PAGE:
Anthem Inc has agreed to settle lawsuits over a 2015 hacking and data breach for a record $115 million USD, the largest settlement ever paid for a data breach.
Though the deal has been announced by lawyers for those affected by the data breach, it is still awaiting approval from U.S. District Judge Lucy Koh in San Jose, California, who is presiding over the case.
The settlement money will be used to provide two years of credit monitoring for each plaintiff affected by the breach or can be paid out in cash, at roughly $50 per person.
That credit monitoring is to be offered in addition to the two years of credit monitoring Anthem previously offered victims when it announced the breach in February 2015, according to Anthem spokeswoman Jill Becher.
“We are very satisfied that the settlement is a great result for those affected and look forward to working through the settlement approval process,” Andrew Friedman, a lawyer for the victims, said in a statement.
In February 2015, Anthem, at the time the second-largest health insurer in the U.S., revealed that its customer database had been breached. Stolen data included names, addresses, dates of birth, Social Security numbers and employment histories and as many as 80 million current and former customers’ records were thought to be compromised.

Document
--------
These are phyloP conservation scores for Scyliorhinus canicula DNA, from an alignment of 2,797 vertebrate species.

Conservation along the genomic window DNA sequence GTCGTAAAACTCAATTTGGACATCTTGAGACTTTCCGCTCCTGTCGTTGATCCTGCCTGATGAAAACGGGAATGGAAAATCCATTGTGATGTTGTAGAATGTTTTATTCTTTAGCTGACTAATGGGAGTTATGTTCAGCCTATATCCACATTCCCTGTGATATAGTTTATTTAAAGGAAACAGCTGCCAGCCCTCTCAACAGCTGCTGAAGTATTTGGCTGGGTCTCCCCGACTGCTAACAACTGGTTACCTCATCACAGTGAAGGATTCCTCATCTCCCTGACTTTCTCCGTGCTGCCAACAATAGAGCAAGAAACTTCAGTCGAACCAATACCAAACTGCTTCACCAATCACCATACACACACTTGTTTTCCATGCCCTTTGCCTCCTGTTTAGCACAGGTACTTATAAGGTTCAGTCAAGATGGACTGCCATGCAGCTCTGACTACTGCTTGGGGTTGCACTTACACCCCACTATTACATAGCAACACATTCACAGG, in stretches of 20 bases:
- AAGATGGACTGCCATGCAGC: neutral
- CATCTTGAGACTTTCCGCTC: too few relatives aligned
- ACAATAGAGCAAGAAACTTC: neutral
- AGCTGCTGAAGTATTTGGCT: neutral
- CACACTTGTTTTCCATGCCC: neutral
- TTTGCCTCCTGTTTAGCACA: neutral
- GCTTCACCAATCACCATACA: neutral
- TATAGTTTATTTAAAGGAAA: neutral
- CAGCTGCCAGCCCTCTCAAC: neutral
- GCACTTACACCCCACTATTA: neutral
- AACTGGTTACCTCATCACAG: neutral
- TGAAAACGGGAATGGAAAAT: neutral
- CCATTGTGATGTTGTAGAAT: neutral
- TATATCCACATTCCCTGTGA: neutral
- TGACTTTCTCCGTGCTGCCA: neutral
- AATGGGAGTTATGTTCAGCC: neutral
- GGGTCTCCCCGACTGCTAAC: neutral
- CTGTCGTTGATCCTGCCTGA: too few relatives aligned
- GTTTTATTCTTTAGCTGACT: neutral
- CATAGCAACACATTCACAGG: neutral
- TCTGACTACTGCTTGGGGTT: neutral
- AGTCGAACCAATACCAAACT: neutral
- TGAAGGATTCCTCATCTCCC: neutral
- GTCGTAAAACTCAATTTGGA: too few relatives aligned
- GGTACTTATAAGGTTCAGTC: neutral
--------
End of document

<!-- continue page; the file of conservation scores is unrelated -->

Investigators believe hackers gained access to Anthem’s network via a watering-hole attack that obtained an administrator’s login credentials. The breach went undetected for nine months after the hackers first gained access to the network, until a systems administrator that an account had been querying internal databases without the account holder’s knowledge.
Many experts believe the hack was the work of Deep Panda, a group known for breaking into technology, aerospace and energy firms as well as another health insurer, Premera, whose data breach was discovered on the same day as Anthem’s.
Learn about the Anthem Breach and more in our Top 10 Most Disastrous Data Breaches Video:
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